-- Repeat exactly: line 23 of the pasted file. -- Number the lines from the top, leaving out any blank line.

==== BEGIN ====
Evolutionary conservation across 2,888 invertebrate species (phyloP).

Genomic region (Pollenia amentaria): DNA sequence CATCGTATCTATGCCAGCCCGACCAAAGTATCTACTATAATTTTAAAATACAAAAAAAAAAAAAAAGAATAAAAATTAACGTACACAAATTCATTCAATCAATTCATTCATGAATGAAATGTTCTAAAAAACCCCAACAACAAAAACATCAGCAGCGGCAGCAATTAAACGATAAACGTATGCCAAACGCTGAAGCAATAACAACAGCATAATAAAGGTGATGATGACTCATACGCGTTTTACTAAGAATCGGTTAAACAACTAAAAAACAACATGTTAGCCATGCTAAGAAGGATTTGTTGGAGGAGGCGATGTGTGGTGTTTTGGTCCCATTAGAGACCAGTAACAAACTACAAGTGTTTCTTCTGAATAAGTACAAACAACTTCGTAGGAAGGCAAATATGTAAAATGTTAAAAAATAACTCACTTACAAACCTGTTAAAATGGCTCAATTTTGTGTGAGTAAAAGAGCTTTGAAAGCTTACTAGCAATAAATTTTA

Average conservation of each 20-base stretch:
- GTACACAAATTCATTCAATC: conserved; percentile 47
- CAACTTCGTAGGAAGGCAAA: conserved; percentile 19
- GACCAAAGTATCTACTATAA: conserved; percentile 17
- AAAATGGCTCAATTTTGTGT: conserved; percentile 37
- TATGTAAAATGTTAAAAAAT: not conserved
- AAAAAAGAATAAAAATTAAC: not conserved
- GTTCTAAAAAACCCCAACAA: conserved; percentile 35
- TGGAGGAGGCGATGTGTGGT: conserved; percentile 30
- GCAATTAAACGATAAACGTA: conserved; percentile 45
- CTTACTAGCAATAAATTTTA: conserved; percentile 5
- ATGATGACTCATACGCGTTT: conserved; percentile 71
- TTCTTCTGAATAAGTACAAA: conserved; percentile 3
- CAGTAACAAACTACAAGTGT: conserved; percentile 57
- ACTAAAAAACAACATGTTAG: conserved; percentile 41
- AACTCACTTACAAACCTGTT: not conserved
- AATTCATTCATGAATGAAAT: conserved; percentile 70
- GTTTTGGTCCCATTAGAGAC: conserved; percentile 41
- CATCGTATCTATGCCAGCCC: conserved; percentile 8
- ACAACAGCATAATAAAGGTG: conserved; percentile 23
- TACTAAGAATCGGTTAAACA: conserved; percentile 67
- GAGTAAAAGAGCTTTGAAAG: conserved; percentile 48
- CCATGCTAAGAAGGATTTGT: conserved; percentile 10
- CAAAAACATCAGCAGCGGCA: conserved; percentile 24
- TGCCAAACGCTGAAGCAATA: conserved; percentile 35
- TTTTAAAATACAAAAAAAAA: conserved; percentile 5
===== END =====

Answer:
- TACTAAGAATCGGTTAAACA: conserved; percentile 67